Toggle Contrast
Printed at: 09:07:02 / 15-05-2021

Systemic Anti-Cancer Treatment referral – What happens next?

Please note, this page is printable by selecting the normal print options on your computer.

Introduction
This leaflet is intended to give you information on what will happen before you receive your chemotherapy/immunotherapy/targeted treatment and what will happen on the actual day of your treatment. We hope this leaflet covers all your queries. Please ask any member of staff if you have any questions.

Before treatment commences
Before receiving any chemotherapy/immunotherapy/targeted treatment, you will be given a date to attend for a pre-treatment appointment with one of our nurses. The nurse will give you verbal and written information about the side effects of the medicines and information about the telephone helpline. The nurse may also take a blood test in preparation of you commencing your treatment. You are welcome to bring 1 family member or friend to this visit. It is not always easy to remember all the information you may be given and having someone with you may help. If you have any special needs, please let us know and we will aim to make any adjustments needed to accommodate them. It is essential that you attend this appointment, as vital information will be
given to you about your treatment plan and what to do if you feel unwell. You will also have been given your date and time to start you treatment.

I have been told I need a PICC/Hickman line?

Hickman Line – It is a long, thin silicone tube that is tunnelled under your skin and into a large vein in your chest. You have this procedure under local anaesthetic.

PICC – PICC stands for Peripherally Inserted Central Catheter. It’s a type of central line. The line runs up the vein inside your arm and ends up in a large vein in your chest. PICC lines can be left
in for several months. The nurse will talk more about this in your chat about treatment & why you need one.

Transport
It is advisable that you do not drive home after your first visit treatment in-case you have had any side effects. Therefore, please arrange for someone to bring you on this occasion. There are a few
treatments for which we give you medication on the day that could affect your concentration for the remainder of the day. We suggest that you do not drive in this instance. Please ask the nurses to clarify if this applies to you. When you attend for your chemotherapy appointment, normally you are free to go home as soon as your treatment has been given, if not the nurse would have informed you of this.

What to do when you arrive
Please ensure that you let the receptionist know. This allows us to make sure that you do not miss your turn and to record the time you arrived. The receptionist will inform the nurse caring for you that you have arrived.

Future treatments – ‘Two stop’ appointments
Most patients will be given two appointments on two different days. One will be to attend the clinic for blood tests and to be assessed by a senior nurse, and the other will be for your chemotherapy treatment. This system is used so that we can have your treatment prepared early on the second visit, to reduce the time you wait.

Blood Tests for Tablet Treatments Only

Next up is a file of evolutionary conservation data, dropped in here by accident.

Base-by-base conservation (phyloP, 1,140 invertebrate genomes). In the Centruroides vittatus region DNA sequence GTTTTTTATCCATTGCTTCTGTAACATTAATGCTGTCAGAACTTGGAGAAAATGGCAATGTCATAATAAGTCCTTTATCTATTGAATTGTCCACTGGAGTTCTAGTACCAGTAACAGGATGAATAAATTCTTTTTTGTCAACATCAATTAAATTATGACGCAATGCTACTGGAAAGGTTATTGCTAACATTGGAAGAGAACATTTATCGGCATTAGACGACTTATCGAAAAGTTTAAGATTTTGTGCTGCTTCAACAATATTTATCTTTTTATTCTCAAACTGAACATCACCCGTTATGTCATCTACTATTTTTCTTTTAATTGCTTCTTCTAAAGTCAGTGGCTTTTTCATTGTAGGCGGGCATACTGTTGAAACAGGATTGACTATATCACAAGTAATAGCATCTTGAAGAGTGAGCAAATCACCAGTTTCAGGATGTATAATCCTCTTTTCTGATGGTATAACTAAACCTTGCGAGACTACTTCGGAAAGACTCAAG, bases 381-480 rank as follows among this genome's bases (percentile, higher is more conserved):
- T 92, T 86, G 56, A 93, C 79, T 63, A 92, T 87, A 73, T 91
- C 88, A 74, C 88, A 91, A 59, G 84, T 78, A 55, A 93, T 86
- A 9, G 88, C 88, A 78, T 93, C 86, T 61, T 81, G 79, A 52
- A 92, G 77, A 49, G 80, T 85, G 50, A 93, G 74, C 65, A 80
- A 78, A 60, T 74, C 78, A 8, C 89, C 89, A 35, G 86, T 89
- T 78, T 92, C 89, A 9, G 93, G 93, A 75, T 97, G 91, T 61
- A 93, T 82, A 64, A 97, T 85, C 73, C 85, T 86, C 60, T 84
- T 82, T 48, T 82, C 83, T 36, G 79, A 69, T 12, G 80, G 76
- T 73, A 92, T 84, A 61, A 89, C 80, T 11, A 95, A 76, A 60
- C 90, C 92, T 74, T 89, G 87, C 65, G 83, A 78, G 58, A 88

We encourage all patients to go to their GP surgery to have their blood taken prior to your treatment appointment 2 days before. This can reduce the frequency of travelling to the centre and reduce waiting times for medication. You will be issued with a blood request form to take to your GPs indicating what tests are required.

If your GP surgery does not send the blood samples to this hospital, then you have to follow the above ‘Two Stop’ appointment.

Treatment appointment
You will have been given an appointment time for when your treatment is due. Sometimes there may be a delay, as the treatment you are due to receive may need to be prepared. The medicines are prepared in a specialised environment and go through many rigorous checks before they are ready for use. This may take a couple of hours. We will always aim to keep you informed of any delay. When you are called in for your treatment, you will sit in a reclining chair and a specially trained nurse will give you your treatment. This could take from 10 minutes to several hours depending on what regime you are having. Other medications may also be administered at this time to combat any side effects of the drugs.

Will I see the consultant?
Although you have been referred to a specific consultant’s clinic you may not necessarily see the consultant every time you attend. However, you will be seen by a member of their team. There are many clinics seeing and treating patients. If a patient arrives after you and is called in before you, it does not mean they are jumping the queue. They are probably seeing a different doctor or attending a nurse led clinic.

When my treatment finishes on the day?
The nurse who is caring for you will ensure that you take home all medications required. They will also book you in for your next blood test, and treatment appointment. They will also check with you that you have a Doctor’s appointment book prior to next treatment if required.

Telephone Numbers
Non Urgent – Haematology patients – Macmillan Unit 01908 996351.
Non Urgent – Oncology patients – Oncology suite 01908 996431.
Urgent Telephone – 01908 660033 Bleep 1090.